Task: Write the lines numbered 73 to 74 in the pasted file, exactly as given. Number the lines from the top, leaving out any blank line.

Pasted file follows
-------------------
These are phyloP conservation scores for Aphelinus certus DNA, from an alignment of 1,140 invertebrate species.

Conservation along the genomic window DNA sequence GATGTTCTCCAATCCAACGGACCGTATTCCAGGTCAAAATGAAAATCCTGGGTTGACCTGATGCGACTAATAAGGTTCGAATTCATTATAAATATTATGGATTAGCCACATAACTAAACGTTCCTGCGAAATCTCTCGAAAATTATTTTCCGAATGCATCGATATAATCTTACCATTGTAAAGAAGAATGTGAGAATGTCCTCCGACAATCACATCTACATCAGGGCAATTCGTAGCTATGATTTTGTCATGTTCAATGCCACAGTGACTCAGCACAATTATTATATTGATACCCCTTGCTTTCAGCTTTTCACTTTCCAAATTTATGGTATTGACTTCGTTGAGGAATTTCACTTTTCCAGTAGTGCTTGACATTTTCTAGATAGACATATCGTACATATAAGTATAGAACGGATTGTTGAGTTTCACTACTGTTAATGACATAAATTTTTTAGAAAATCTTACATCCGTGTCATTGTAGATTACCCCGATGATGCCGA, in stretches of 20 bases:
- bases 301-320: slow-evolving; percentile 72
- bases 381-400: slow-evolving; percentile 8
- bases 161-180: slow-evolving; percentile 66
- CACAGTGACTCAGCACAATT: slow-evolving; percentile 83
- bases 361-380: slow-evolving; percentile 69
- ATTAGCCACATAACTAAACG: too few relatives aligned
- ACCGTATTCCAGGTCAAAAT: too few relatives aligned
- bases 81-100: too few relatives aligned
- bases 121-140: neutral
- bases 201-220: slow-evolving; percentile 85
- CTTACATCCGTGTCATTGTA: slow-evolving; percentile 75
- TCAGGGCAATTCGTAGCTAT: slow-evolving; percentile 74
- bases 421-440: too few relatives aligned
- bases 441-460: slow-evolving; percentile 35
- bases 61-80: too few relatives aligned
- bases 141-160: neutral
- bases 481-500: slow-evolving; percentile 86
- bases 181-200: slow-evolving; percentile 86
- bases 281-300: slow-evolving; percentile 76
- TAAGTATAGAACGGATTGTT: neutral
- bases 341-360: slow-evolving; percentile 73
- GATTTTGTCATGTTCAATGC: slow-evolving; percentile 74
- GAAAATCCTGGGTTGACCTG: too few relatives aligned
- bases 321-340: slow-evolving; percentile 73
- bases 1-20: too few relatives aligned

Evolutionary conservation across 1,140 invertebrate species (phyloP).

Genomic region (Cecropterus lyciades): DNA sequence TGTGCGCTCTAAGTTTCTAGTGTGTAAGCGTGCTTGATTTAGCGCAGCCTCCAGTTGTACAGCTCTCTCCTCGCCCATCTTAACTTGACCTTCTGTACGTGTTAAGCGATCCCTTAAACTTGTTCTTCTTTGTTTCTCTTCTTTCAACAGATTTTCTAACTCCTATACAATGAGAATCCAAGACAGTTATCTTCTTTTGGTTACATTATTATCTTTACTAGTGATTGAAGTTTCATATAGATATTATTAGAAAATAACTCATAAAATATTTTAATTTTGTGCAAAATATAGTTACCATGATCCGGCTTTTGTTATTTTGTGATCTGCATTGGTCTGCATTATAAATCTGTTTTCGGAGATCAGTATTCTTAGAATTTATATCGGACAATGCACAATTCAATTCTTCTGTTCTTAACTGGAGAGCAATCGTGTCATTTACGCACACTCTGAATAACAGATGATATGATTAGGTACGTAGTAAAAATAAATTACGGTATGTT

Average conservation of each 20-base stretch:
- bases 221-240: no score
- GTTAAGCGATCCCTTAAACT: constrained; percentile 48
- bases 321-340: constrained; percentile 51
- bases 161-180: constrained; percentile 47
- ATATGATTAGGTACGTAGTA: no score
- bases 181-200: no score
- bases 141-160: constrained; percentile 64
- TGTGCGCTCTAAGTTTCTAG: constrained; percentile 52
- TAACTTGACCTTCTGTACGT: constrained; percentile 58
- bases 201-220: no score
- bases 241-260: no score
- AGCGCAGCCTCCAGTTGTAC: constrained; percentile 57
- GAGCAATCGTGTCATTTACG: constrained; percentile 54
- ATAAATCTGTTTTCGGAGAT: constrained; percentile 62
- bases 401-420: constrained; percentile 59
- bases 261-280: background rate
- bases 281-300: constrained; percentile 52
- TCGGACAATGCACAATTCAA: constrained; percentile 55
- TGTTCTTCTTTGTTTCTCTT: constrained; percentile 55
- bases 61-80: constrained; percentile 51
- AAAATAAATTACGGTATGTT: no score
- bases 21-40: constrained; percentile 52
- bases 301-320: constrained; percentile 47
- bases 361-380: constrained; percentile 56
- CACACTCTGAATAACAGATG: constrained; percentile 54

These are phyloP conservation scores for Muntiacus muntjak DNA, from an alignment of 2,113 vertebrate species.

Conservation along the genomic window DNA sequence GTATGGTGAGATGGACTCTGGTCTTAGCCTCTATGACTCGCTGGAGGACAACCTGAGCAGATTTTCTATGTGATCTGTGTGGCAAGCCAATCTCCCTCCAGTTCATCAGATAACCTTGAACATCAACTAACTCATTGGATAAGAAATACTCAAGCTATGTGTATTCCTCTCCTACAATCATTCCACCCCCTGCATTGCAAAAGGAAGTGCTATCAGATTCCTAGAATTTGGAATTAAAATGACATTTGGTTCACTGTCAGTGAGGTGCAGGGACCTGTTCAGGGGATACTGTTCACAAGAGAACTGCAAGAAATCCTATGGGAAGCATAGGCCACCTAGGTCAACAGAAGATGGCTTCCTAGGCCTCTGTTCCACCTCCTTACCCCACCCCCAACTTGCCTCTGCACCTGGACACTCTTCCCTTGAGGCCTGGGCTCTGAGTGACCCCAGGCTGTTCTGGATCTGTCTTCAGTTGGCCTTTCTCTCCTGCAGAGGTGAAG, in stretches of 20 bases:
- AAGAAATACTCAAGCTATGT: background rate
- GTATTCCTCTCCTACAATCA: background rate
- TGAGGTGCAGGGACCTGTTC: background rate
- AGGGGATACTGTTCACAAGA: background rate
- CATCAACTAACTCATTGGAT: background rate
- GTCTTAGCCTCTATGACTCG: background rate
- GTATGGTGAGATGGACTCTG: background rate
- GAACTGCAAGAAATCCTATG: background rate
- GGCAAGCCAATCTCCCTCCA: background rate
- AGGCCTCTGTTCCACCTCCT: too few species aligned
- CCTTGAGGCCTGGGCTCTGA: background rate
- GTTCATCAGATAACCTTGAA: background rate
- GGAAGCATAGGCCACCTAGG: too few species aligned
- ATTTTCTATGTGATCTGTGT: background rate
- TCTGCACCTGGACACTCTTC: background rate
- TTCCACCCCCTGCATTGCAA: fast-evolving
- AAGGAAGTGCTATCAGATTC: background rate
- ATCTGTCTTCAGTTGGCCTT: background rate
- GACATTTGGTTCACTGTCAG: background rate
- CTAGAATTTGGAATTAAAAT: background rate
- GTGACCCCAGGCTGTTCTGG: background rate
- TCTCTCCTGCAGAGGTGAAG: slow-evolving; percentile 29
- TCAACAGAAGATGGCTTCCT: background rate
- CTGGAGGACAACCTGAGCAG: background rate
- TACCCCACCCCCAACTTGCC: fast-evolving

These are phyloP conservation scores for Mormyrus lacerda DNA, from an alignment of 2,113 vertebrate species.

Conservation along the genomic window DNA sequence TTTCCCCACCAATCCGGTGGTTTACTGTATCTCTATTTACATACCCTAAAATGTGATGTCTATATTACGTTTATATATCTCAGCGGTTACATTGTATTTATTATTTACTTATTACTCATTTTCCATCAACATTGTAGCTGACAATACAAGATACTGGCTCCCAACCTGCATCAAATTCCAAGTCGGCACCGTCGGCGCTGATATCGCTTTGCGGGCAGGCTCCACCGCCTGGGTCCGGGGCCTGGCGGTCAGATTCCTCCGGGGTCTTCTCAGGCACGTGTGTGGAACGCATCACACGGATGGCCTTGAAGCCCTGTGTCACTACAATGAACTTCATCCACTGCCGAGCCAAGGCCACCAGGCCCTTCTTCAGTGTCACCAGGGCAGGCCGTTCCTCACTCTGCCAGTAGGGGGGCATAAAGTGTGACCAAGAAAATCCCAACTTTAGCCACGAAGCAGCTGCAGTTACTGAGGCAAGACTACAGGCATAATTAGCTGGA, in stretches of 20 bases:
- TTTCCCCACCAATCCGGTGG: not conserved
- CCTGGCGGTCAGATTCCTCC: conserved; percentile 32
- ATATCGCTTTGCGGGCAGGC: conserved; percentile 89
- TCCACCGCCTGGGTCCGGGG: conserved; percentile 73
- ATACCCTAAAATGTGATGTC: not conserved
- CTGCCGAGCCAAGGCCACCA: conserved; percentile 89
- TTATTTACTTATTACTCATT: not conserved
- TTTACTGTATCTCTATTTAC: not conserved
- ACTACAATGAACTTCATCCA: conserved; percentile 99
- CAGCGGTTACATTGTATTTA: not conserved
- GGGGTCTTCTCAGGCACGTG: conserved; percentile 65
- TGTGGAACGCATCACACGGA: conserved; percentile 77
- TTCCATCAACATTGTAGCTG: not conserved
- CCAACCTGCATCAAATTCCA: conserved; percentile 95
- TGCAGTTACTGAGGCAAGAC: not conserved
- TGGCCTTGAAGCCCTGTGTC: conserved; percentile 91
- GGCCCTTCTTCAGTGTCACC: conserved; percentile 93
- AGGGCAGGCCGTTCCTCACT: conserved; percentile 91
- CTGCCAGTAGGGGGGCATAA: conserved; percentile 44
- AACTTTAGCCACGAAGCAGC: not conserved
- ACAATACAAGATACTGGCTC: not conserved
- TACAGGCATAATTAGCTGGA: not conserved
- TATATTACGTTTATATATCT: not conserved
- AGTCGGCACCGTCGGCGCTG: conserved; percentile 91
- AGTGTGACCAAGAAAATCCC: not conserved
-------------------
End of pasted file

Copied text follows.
- TTCCACCCCCTGCATTGCAA: fast-evolving
- AAGGAAGTGCTATCAGATTC: background rate